History: In 1987 after a jam session with other musicians, Paul decided to record an album of old rock and roll songs. His initial idea was to make the album look like a bootleg, with its Russian name on the cover to make it look falsely like an import. When EMI nixed that idea, he decided to actually sell the album in the U.S.S.R. at a time when relations were slowly starting to open up between the Soviet Union and the west. The title translates to Back in the U.S.S.R., like the Beatles song. It would eventually also be released everywhere else in 1991.
My own personal history and initial prediction: I had no idea this one even existed, and until I did some basic research to locate the album I wasn’t even 100% sure what it would be considering the Cyrillic title. Given how much I enjoyed John’s Rock and Roll Music, I have high hopes for this one as well. The only shame of it all is I can’t help but get a tinge of sadness by association given what is happening in the Ukraine right now.
Review: This album has one major issue with it that stops it from being truly great, and that is probably best illustrated with the first track on the album. It’s “Kansas City,” a song that the Beatles would frequently cover in their early days and appeared on Beatles for Sale. When I first listened to this version, I was convinced that the tempo was slowed down. I just went back and listened to both Little Richard’s version and theirs for comparison, and I don’t think that’s quite the issue (it’s maybe a little bit slower, but not by much). But it does just have a sound that makes it feel more mellow. Part of it may be Paul’s vocals, which are missing some of their harshness. Maybe he wanted to sound more like himself this time around rather than emulating Little Richard, which is at least understandable.
But overall I just find these covers uninspired. They are played well, but they all largely pale in comparison to the originals. Some of them come off almost sounding closer to jazz standards than they do rock and roll. I have the feeling that if they had recorded their original jam session, or better yet recorded this as a live album, it might have more excitement to it. But unfortunately as it stands it’s lacking a bit.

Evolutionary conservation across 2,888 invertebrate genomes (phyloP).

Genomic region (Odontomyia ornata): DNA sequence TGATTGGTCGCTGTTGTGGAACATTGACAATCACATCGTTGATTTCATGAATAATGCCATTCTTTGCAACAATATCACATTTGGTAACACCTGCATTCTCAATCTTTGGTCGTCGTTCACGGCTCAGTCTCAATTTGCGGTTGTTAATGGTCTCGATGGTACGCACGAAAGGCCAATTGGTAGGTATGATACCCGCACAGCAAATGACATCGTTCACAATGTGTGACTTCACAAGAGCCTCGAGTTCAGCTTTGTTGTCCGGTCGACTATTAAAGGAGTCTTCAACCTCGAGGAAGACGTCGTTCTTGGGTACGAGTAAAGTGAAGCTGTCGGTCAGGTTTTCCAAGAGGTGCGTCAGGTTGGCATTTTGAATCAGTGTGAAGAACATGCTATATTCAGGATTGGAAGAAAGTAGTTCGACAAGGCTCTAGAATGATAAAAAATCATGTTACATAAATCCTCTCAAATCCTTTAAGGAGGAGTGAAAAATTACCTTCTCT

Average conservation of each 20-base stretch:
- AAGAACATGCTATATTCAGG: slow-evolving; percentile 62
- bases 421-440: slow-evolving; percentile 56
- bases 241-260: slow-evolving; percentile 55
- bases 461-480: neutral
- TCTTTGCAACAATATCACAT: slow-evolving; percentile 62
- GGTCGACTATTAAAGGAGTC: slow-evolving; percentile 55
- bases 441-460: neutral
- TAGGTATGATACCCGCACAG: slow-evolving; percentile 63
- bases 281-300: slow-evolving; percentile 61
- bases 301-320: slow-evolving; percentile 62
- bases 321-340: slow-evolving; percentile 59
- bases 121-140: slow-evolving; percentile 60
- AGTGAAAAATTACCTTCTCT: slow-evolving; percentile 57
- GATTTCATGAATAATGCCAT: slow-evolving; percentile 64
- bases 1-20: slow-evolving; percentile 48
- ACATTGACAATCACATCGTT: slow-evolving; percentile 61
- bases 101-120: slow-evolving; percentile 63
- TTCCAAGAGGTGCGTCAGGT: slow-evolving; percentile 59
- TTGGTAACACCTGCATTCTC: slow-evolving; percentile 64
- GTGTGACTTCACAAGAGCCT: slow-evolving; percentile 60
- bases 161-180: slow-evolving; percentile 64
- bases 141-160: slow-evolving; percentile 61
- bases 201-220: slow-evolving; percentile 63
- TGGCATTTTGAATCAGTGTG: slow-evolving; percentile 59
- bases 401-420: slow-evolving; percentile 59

That said, Paul does at least have some really great song choices here. Four of these songs I know backwards and forwards thanks to my husband frequently playing them with his 50s and 60s cover band, and maybe that’s why I’m being so harsh on Paul, because I happen to think The 45s do them better. Most of the rest are other songs I knew well growing up. “Twenty Flight Rock” definitely makes me think of that moment in the Beatles Anthology when he talks about playing it for John, which is fun. I like his Sam Cooke and Fats Domino covers the best on here I think. I also have to give huge credit to Mick Gallagher who plays piano and keyboard on the album, because his solos frequently made me take notice and bob my head along with them. There are some solid guitar solos too, though I’m not sure if they belong to Paul or Mick Green.
It’s also very Paul to stick a couple more traditional numbers in there with the rock hits, and even one country blues standard as well. Even if he’s not doing anything too different to these, I think you can at least tell this is a collection of songs that he truly likes and would want to listen to and play any old time.
Next Time: Paul returns for his next album, Flowers in the Dirt.